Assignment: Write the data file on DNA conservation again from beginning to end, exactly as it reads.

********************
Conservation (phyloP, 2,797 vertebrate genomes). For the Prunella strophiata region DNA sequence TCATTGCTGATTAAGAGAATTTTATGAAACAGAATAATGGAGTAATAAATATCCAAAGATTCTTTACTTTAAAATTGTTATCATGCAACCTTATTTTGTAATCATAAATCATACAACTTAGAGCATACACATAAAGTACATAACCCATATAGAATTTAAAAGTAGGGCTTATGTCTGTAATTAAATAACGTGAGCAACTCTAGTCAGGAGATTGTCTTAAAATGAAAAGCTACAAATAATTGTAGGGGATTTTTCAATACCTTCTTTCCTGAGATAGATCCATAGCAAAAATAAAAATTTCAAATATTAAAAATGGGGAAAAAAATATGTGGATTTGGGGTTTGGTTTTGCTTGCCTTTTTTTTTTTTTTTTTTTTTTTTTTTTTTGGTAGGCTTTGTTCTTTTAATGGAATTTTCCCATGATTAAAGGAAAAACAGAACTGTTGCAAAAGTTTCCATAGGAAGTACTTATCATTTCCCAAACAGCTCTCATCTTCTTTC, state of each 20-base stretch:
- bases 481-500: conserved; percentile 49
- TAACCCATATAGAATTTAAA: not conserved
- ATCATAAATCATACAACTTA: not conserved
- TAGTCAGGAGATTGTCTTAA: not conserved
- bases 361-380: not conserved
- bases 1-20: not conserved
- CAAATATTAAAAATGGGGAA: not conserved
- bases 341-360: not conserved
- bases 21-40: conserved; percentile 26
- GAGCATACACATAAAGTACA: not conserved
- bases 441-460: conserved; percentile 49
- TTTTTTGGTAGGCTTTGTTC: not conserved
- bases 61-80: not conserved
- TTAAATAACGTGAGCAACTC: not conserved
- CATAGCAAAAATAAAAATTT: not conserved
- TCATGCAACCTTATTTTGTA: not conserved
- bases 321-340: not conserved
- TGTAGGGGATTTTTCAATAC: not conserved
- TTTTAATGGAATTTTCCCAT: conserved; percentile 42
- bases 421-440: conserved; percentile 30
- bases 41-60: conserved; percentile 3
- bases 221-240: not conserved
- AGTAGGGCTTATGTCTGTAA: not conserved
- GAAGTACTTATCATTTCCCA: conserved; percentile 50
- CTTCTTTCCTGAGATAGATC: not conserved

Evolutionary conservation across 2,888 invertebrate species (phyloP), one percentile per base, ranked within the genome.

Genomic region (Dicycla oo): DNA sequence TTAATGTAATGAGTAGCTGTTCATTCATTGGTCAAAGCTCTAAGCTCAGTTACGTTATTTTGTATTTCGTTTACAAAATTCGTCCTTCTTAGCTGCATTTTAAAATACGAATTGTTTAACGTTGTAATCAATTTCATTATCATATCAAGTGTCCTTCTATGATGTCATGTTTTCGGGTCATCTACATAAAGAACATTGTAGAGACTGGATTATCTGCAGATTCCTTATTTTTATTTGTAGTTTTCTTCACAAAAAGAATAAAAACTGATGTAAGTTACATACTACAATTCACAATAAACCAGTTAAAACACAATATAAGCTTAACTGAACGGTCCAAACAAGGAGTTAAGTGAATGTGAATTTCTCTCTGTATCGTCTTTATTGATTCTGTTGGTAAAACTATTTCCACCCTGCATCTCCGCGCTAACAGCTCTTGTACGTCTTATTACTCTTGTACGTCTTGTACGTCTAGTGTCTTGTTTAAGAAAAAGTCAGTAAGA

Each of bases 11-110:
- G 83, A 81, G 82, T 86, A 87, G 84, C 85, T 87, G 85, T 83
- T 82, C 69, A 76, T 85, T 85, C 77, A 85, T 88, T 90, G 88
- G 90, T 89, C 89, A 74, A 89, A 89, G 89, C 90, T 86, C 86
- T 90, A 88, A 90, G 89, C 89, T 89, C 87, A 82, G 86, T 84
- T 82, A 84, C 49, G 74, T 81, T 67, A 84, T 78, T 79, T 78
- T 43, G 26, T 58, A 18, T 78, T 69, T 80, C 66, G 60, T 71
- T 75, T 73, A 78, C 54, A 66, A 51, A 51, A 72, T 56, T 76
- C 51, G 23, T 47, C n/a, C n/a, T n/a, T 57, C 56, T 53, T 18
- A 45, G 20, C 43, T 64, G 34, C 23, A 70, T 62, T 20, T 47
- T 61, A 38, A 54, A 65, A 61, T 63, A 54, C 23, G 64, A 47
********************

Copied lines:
Conservation (phyloP, 2,797 vertebrate genomes). For the Prunella strophiata region DNA sequence TCATTGCTGATTAAGAGAATTTTATGAAACAGAATAATGGAGTAATAAATATCCAAAGATTCTTTACTTTAAAATTGTTATCATGCAACCTTATTTTGTAATCATAAATCATACAACTTAGAGCATACACATAAAGTACATAACCCATATAGAATTTAAAAGTAGGGCTTATGTCTGTAATTAAATAACGTGAGCAACTCTAGTCAGGAGATTGTCTTAAAATGAAAAGCTACAAATAATTGTAGGGGATTTTTCAATACCTTCTTTCCTGAGATAGATCCATAGCAAAAATAAAAATTTCAAATATTAAAAATGGGGAAAAAAATATGTGGATTTGGGGTTTGGTTTTGCTTGCCTTTTTTTTTTTTTTTTTTTTTTTTTTTTTTGGTAGGCTTTGTTCTTTTAATGGAATTTTCCCATGATTAAAGGAAAAACAGAACTGTTGCAAAAGTTTCCATAGGAAGTACTTATCATTTCCCAAACAGCTCTCATCTTCTTTC, state of each 20-base stretch:
- bases 481-500: conserved; percentile 49
- TAACCCATATAGAATTTAAA: not conserved
- ATCATAAATCATACAACTTA: not conserved
- TAGTCAGGAGATTGTCTTAA: not conserved
- bases 361-380: not conserved
- bases 1-20: not conserved
- CAAATATTAAAAATGGGGAA: not conserved
- bases 341-360: not conserved
- bases 21-40: conserved; percentile 26
- GAGCATACACATAAAGTACA: not conserved
- bases 441-460: conserved; percentile 49
- TTTTTTGGTAGGCTTTGTTC: not conserved
- bases 61-80: not conserved
- TTAAATAACGTGAGCAACTC: not conserved
- CATAGCAAAAATAAAAATTT: not conserved
- TCATGCAACCTTATTTTGTA: not conserved
- bases 321-340: not conserved
- TGTAGGGGATTTTTCAATAC: not conserved
- TTTTAATGGAATTTTCCCAT: conserved; percentile 42
- bases 421-440: conserved; percentile 30
- bases 41-60: conserved; percentile 3
- bases 221-240: not conserved
- AGTAGGGCTTATGTCTGTAA: not conserved
- GAAGTACTTATCATTTCCCA: conserved; percentile 50
- CTTCTTTCCTGAGATAGATC: not conserved

Evolutionary conservation across 2,888 invertebrate species (phyloP), one percentile per base, ranked within the genome.

Genomic region (Dicycla oo): DNA sequence TTAATGTAATGAGTAGCTGTTCATTCATTGGTCAAAGCTCTAAGCTCAGTTACGTTATTTTGTATTTCGTTTACAAAATTCGTCCTTCTTAGCTGCATTTTAAAATACGAATTGTTTAACGTTGTAATCAATTTCATTATCATATCAAGTGTCCTTCTATGATGTCATGTTTTCGGGTCATCTACATAAAGAACATTGTAGAGACTGGATTATCTGCAGATTCCTTATTTTTATTTGTAGTTTTCTTCACAAAAAGAATAAAAACTGATGTAAGTTACATACTACAATTCACAATAAACCAGTTAAAACACAATATAAGCTTAACTGAACGGTCCAAACAAGGAGTTAAGTGAATGTGAATTTCTCTCTGTATCGTCTTTATTGATTCTGTTGGTAAAACTATTTCCACCCTGCATCTCCGCGCTAACAGCTCTTGTACGTCTTATTACTCTTGTACGTCTTGTACGTCTAGTGTCTTGTTTAAGAAAAAGTCAGTAAGA

Each of bases 11-110:
- G 83, A 81, G 82, T 86, A 87, G 84, C 85, T 87, G 85, T 83
- T 82, C 69, A 76, T 85, T 85, C 77, A 85, T 88, T 90, G 88
- G 90, T 89, C 89, A 74, A 89, A 89, G 89, C 90, T 86, C 86
- T 90, A 88, A 90, G 89, C 89, T 89, C 87, A 82, G 86, T 84
- T 82, A 84, C 49, G 74, T 81, T 67, A 84, T 78, T 79, T 78
- T 43, G 26, T 58, A 18, T 78, T 69, T 80, C 66, G 60, T 71
- T 75, T 73, A 78, C 54, A 66, A 51, A 51, A 72, T 56, T 76
- C 51, G 23, T 47, C n/a, C n/a, T n/a, T 57, C 56, T 53, T 18
- A 45, G 20, C 43, T 64, G 34, C 23, A 70, T 62, T 20, T 47
- T 61, A 38, A 54, A 65, A 61, T 63, A 54, C 23, G 64, A 47